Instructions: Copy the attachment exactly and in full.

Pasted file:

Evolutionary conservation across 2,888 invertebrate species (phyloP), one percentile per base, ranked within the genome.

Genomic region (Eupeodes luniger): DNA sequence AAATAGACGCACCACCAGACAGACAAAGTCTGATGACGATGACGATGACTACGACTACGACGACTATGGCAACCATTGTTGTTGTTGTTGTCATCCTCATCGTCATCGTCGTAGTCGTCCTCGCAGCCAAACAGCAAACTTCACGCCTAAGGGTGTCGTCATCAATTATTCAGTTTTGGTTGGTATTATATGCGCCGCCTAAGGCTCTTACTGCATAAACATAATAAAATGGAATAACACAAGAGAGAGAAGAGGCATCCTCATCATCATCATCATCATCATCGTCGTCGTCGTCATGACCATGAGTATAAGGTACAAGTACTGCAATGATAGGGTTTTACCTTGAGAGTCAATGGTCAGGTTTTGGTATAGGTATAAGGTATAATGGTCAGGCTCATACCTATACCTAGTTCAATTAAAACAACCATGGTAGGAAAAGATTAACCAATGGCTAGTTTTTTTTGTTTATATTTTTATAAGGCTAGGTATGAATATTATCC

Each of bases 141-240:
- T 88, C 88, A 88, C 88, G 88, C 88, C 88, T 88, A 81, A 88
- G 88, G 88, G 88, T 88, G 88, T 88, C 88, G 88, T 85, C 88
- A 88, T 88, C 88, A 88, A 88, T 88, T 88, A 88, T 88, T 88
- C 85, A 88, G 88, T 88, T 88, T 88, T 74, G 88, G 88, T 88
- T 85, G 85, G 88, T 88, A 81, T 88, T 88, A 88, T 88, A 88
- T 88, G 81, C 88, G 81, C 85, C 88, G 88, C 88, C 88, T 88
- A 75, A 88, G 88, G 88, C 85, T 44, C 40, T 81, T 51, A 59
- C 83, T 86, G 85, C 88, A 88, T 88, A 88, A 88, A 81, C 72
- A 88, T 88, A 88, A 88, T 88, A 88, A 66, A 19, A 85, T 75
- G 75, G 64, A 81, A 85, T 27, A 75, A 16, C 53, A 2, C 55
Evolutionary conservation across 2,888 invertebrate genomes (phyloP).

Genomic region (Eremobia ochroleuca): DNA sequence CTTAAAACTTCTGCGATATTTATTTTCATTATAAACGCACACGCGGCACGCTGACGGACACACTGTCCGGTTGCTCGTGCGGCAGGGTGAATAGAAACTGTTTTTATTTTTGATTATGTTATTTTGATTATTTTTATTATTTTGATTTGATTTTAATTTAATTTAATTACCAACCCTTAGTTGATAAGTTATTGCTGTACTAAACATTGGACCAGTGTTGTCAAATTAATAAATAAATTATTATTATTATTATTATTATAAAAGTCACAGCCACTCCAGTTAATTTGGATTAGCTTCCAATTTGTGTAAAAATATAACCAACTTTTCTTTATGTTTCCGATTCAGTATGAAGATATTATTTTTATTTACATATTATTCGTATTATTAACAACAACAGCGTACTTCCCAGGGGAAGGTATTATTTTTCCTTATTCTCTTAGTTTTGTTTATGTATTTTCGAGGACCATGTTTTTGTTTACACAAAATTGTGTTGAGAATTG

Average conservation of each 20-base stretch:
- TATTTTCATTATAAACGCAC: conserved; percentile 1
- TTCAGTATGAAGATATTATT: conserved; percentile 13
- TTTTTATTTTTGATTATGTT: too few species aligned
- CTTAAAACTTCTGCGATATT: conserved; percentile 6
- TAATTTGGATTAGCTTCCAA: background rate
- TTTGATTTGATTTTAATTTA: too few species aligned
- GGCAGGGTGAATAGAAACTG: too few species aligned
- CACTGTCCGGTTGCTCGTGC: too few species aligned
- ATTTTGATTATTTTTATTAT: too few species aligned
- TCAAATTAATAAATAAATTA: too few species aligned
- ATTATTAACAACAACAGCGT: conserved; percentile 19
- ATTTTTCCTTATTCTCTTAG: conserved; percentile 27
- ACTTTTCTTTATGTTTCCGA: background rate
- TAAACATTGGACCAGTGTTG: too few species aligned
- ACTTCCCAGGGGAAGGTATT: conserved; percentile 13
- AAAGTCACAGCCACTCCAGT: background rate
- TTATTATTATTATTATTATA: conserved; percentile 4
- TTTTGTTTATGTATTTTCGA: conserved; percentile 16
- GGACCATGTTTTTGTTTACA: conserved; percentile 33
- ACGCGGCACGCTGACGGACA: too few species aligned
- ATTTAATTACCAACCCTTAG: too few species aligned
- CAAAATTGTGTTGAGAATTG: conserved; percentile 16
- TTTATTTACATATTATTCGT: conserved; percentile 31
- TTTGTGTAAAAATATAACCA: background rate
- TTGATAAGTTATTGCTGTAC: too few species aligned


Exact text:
Evolutionary conservation across 2,888 invertebrate species (phyloP), one percentile per base, ranked within the genome.

Genomic region (Eupeodes luniger): DNA sequence AAATAGACGCACCACCAGACAGACAAAGTCTGATGACGATGACGATGACTACGACTACGACGACTATGGCAACCATTGTTGTTGTTGTTGTCATCCTCATCGTCATCGTCGTAGTCGTCCTCGCAGCCAAACAGCAAACTTCACGCCTAAGGGTGTCGTCATCAATTATTCAGTTTTGGTTGGTATTATATGCGCCGCCTAAGGCTCTTACTGCATAAACATAATAAAATGGAATAACACAAGAGAGAGAAGAGGCATCCTCATCATCATCATCATCATCATCGTCGTCGTCGTCATGACCATGAGTATAAGGTACAAGTACTGCAATGATAGGGTTTTACCTTGAGAGTCAATGGTCAGGTTTTGGTATAGGTATAAGGTATAATGGTCAGGCTCATACCTATACCTAGTTCAATTAAAACAACCATGGTAGGAAAAGATTAACCAATGGCTAGTTTTTTTTGTTTATATTTTTATAAGGCTAGGTATGAATATTATCC

Each of bases 141-240:
- T 88, C 88, A 88, C 88, G 88, C 88, C 88, T 88, A 81, A 88
- G 88, G 88, G 88, T 88, G 88, T 88, C 88, G 88, T 85, C 88
- A 88, T 88, C 88, A 88, A 88, T 88, T 88, A 88, T 88, T 88
- C 85, A 88, G 88, T 88, T 88, T 88, T 74, G 88, G 88, T 88
- T 85, G 85, G 88, T 88, A 81, T 88, T 88, A 88, T 88, A 88
- T 88, G 81, C 88, G 81, C 85, C 88, G 88, C 88, C 88, T 88
- A 75, A 88, G 88, G 88, C 85, T 44, C 40, T 81, T 51, A 59
- C 83, T 86, G 85, C 88, A 88, T 88, A 88, A 88, A 81, C 72
- A 88, T 88, A 88, A 88, T 88, A 88, A 66, A 19, A 85, T 75
- G 75, G 64, A 81, A 85, T 27, A 75, A 16, C 53, A 2, C 55
Evolutionary conservation across 2,888 invertebrate genomes (phyloP).

Genomic region (Eremobia ochroleuca): DNA sequence CTTAAAACTTCTGCGATATTTATTTTCATTATAAACGCACACGCGGCACGCTGACGGACACACTGTCCGGTTGCTCGTGCGGCAGGGTGAATAGAAACTGTTTTTATTTTTGATTATGTTATTTTGATTATTTTTATTATTTTGATTTGATTTTAATTTAATTTAATTACCAACCCTTAGTTGATAAGTTATTGCTGTACTAAACATTGGACCAGTGTTGTCAAATTAATAAATAAATTATTATTATTATTATTATTATAAAAGTCACAGCCACTCCAGTTAATTTGGATTAGCTTCCAATTTGTGTAAAAATATAACCAACTTTTCTTTATGTTTCCGATTCAGTATGAAGATATTATTTTTATTTACATATTATTCGTATTATTAACAACAACAGCGTACTTCCCAGGGGAAGGTATTATTTTTCCTTATTCTCTTAGTTTTGTTTATGTATTTTCGAGGACCATGTTTTTGTTTACACAAAATTGTGTTGAGAATTG

Average conservation of each 20-base stretch:
- TATTTTCATTATAAACGCAC: conserved; percentile 1
- TTCAGTATGAAGATATTATT: conserved; percentile 13
- TTTTTATTTTTGATTATGTT: too few species aligned
- CTTAAAACTTCTGCGATATT: conserved; percentile 6
- TAATTTGGATTAGCTTCCAA: background rate
- TTTGATTTGATTTTAATTTA: too few species aligned
- GGCAGGGTGAATAGAAACTG: too few species aligned
- CACTGTCCGGTTGCTCGTGC: too few species aligned
- ATTTTGATTATTTTTATTAT: too few species aligned
- TCAAATTAATAAATAAATTA: too few species aligned
- ATTATTAACAACAACAGCGT: conserved; percentile 19
- ATTTTTCCTTATTCTCTTAG: conserved; percentile 27
- ACTTTTCTTTATGTTTCCGA: background rate
- TAAACATTGGACCAGTGTTG: too few species aligned
- ACTTCCCAGGGGAAGGTATT: conserved; percentile 13
- AAAGTCACAGCCACTCCAGT: background rate
- TTATTATTATTATTATTATA: conserved; percentile 4
- TTTTGTTTATGTATTTTCGA: conserved; percentile 16
- GGACCATGTTTTTGTTTACA: conserved; percentile 33
- ACGCGGCACGCTGACGGACA: too few species aligned
- ATTTAATTACCAACCCTTAG: too few species aligned
- CAAAATTGTGTTGAGAATTG: conserved; percentile 16
- TTTATTTACATATTATTCGT: conserved; percentile 31
- TTTGTGTAAAAATATAACCA: background rate
- TTGATAAGTTATTGCTGTAC: too few species aligned